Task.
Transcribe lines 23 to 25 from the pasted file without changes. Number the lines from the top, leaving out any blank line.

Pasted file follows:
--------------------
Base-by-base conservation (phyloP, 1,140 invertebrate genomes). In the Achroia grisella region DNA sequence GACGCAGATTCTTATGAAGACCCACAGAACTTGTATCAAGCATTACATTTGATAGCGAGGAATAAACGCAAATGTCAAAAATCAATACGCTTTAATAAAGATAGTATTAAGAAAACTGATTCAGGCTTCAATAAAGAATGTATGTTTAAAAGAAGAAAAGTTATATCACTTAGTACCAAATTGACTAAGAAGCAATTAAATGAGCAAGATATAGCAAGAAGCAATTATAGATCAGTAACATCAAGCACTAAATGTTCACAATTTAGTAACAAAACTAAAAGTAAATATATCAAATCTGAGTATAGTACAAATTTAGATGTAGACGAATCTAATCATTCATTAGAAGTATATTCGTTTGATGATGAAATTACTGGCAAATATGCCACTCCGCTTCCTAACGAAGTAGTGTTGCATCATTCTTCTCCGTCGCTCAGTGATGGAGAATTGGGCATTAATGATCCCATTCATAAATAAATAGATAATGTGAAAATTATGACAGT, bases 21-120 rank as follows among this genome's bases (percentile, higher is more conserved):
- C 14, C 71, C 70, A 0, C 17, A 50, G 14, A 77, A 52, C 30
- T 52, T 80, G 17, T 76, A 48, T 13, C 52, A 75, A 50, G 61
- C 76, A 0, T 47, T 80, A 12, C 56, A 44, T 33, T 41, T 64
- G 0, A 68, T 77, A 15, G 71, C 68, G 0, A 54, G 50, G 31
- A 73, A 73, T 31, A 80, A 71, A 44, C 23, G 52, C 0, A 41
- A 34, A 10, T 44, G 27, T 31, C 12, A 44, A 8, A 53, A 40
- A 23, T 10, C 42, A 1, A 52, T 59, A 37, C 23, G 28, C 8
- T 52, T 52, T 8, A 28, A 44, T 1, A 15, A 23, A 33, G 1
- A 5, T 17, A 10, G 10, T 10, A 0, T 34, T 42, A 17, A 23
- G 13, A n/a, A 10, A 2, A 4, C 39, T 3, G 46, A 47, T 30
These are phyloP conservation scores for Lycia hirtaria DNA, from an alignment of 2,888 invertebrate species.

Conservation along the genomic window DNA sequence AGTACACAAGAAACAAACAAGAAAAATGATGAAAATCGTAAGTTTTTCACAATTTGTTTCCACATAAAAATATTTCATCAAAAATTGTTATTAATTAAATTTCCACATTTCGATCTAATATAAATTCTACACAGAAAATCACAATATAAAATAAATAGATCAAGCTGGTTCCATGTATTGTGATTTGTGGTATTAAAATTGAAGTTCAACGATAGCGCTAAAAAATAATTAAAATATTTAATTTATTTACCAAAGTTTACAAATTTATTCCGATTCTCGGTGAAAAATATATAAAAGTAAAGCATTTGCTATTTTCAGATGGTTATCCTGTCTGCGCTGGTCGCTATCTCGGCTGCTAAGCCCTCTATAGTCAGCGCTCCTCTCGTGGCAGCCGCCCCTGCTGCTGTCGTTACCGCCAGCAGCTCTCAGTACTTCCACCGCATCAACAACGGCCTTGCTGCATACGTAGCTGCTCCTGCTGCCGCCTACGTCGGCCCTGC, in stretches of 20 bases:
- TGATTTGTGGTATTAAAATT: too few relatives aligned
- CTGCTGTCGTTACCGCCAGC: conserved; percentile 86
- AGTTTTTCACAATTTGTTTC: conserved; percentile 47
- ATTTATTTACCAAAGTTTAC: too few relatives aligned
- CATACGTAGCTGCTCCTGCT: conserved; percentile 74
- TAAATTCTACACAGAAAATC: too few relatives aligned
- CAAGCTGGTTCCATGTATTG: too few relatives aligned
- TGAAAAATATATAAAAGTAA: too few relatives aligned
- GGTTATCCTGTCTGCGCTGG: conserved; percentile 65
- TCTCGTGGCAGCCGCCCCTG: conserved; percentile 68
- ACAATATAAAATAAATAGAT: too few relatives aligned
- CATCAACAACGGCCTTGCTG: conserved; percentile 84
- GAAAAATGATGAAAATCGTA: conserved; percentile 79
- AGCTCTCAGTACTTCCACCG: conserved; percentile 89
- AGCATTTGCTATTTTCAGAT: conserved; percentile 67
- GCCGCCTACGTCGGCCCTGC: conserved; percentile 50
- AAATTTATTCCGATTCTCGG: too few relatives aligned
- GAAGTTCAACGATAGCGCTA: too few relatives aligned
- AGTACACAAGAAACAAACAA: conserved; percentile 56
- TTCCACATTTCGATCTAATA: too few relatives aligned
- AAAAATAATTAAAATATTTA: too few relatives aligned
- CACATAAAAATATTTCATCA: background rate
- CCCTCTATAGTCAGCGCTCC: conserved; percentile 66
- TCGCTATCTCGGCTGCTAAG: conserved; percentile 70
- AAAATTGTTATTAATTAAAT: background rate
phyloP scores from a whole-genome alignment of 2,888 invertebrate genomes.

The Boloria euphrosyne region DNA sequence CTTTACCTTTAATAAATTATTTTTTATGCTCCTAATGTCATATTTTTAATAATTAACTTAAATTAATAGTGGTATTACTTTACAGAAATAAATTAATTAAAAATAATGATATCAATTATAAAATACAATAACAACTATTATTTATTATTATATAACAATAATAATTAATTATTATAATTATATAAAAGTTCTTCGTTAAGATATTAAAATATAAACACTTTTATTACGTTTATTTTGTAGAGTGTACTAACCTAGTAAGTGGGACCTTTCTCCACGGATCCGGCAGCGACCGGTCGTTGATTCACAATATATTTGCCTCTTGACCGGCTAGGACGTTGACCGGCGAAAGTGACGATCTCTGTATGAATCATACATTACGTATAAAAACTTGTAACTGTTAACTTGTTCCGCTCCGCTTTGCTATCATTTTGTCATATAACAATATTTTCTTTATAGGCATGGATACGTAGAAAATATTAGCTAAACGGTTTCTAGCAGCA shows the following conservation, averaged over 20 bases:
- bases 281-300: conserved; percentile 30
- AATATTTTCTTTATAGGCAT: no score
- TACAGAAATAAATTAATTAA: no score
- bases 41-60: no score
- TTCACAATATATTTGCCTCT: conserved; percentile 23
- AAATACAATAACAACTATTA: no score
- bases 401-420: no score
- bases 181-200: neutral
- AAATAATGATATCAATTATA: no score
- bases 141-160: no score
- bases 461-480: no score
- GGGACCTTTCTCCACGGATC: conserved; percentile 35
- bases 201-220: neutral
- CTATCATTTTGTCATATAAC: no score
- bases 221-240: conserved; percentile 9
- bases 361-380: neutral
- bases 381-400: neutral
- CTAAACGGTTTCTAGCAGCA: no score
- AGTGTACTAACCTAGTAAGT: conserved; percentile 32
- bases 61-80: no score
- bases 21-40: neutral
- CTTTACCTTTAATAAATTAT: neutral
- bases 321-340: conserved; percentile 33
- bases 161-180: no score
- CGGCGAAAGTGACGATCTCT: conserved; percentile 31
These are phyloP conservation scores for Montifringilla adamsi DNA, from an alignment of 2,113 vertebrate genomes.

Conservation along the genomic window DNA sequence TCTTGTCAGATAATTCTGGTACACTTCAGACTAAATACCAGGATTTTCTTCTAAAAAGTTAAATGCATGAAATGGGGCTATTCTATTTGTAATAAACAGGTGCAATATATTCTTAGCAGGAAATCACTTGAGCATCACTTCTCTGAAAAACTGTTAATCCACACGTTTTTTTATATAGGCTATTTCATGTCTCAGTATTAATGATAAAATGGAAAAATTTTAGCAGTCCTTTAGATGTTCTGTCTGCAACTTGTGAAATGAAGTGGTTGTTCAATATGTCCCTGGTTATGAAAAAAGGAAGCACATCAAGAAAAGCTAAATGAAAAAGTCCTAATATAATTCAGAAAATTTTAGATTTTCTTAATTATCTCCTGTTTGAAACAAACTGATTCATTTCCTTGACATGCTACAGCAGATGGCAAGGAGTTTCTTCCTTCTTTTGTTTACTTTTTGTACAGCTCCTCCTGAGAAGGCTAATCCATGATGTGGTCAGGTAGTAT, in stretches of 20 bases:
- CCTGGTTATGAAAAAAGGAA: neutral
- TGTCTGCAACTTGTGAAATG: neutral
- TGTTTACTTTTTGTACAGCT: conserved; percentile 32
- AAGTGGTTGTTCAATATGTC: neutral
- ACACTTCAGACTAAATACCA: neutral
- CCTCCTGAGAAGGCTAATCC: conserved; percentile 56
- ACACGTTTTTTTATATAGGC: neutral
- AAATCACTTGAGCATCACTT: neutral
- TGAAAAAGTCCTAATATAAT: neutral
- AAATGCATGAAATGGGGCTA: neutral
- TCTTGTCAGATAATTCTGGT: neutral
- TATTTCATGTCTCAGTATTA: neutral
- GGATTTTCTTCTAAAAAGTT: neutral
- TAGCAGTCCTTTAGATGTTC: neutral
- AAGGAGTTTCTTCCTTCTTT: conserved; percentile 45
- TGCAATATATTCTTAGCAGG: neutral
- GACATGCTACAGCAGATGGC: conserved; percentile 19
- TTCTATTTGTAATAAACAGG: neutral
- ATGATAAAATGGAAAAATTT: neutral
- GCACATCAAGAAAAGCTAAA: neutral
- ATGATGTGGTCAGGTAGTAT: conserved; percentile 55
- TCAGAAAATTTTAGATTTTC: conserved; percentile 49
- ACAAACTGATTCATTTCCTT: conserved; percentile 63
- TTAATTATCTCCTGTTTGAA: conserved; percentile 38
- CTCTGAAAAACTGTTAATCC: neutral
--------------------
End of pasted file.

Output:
- TCTCGTGGCAGCCGCCCCTG: conserved; percentile 68
- ACAATATAAAATAAATAGAT: too few relatives aligned
- CATCAACAACGGCCTTGCTG: conserved; percentile 84